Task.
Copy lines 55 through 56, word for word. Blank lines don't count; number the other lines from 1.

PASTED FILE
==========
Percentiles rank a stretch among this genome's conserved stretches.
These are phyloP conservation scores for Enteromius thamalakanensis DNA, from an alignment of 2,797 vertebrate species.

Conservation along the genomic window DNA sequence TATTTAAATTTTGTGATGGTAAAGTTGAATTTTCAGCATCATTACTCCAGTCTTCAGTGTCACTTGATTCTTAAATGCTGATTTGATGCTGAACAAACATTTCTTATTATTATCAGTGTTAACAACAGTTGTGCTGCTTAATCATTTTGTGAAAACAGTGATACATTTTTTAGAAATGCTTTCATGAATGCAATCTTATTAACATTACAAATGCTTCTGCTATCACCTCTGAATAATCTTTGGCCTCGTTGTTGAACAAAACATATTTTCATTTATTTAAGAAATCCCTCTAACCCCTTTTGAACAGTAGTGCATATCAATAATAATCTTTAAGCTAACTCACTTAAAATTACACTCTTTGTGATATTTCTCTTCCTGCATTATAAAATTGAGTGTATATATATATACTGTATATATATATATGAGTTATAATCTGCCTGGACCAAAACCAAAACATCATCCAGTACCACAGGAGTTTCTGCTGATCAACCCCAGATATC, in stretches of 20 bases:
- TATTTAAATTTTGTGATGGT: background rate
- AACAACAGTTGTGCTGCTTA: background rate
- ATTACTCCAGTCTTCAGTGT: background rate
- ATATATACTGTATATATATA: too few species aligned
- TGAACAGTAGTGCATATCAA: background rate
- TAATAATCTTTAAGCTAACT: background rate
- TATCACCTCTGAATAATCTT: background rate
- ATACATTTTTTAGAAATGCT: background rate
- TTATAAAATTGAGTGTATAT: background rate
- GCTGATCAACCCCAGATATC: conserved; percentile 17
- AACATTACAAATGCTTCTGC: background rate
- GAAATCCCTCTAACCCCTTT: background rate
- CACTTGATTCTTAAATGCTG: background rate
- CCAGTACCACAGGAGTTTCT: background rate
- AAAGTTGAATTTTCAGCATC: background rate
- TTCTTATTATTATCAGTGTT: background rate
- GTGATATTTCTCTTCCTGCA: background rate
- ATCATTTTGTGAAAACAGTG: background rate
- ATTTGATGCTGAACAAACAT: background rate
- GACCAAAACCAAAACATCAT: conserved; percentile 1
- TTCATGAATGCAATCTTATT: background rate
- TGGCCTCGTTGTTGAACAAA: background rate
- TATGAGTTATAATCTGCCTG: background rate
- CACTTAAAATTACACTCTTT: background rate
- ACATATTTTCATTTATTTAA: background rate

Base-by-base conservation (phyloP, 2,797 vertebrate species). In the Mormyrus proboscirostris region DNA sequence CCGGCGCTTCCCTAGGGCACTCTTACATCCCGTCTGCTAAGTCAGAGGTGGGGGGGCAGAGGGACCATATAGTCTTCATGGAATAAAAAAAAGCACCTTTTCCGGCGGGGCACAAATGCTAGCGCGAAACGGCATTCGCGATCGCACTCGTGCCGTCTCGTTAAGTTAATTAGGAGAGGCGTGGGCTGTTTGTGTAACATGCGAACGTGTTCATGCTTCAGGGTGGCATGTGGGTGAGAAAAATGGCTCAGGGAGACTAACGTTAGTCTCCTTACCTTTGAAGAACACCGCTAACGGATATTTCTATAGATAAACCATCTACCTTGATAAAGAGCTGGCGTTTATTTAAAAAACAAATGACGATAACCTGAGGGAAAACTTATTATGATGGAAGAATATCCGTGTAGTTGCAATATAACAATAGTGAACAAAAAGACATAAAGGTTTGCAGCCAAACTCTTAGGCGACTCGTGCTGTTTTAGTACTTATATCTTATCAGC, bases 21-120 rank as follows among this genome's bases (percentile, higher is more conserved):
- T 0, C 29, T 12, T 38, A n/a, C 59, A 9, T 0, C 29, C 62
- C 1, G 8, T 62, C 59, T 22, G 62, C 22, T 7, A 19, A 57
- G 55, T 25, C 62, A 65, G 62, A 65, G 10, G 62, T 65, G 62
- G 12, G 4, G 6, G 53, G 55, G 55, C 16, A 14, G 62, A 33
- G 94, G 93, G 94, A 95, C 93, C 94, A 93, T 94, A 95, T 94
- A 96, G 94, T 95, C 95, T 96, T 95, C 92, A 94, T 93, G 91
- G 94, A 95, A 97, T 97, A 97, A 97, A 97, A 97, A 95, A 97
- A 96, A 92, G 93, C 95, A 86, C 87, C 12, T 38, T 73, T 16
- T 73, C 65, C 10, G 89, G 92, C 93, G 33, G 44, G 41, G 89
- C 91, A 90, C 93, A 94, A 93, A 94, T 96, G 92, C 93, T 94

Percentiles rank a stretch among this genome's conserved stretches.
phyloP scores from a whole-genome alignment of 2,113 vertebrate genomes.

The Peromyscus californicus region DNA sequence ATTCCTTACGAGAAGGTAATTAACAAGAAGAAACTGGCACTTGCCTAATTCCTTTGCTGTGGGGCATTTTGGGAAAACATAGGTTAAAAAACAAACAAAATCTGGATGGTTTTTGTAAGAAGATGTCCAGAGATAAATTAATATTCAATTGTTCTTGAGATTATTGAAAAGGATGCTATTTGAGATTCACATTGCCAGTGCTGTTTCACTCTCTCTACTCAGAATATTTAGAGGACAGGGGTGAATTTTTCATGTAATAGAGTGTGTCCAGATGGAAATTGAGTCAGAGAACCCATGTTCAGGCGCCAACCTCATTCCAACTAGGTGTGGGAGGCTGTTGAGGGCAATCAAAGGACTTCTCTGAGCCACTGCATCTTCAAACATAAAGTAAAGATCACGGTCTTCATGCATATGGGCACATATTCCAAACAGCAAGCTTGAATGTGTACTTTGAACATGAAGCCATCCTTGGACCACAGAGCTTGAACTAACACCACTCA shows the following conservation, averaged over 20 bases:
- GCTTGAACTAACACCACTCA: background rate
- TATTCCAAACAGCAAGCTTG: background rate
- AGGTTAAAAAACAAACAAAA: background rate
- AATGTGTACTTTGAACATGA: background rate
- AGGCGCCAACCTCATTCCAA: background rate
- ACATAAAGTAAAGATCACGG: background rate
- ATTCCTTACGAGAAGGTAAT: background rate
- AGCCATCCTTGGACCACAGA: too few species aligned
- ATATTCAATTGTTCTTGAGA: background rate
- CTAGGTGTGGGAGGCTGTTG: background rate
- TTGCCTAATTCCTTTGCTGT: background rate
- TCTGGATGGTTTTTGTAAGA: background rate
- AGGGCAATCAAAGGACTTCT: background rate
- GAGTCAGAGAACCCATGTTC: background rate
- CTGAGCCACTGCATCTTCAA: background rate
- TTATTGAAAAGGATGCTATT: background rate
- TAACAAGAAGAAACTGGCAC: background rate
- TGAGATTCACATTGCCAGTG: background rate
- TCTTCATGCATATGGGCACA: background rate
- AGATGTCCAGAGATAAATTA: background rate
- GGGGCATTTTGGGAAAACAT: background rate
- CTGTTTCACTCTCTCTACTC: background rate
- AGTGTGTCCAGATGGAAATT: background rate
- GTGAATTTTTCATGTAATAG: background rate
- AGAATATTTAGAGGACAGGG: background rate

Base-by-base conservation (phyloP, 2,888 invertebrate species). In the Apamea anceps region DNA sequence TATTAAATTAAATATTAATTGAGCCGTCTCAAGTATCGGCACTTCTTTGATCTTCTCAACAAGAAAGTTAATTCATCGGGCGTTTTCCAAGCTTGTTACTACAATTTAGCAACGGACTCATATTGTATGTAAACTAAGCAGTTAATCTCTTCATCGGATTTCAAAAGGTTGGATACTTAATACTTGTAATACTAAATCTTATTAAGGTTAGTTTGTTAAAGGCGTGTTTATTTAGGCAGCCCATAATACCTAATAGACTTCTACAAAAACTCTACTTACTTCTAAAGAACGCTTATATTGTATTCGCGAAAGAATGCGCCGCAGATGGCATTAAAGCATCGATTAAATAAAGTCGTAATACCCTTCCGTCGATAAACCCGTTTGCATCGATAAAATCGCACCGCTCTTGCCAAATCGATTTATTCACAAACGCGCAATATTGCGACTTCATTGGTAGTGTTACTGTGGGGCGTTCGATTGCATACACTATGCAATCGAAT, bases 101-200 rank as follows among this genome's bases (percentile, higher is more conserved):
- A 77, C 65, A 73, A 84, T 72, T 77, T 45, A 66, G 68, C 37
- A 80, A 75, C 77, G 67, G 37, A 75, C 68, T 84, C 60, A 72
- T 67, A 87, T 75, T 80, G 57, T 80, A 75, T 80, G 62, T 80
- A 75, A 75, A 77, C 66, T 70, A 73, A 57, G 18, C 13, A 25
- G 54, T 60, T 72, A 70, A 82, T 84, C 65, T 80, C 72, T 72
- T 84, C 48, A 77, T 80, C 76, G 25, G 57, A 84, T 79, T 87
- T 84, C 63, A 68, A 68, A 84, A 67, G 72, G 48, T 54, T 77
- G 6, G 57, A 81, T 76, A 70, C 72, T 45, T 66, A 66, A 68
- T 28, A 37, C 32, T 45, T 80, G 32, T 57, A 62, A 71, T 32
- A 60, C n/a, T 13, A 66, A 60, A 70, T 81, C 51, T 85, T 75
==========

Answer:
- AGGGCAATCAAAGGACTTCT: background rate
- GAGTCAGAGAACCCATGTTC: background rate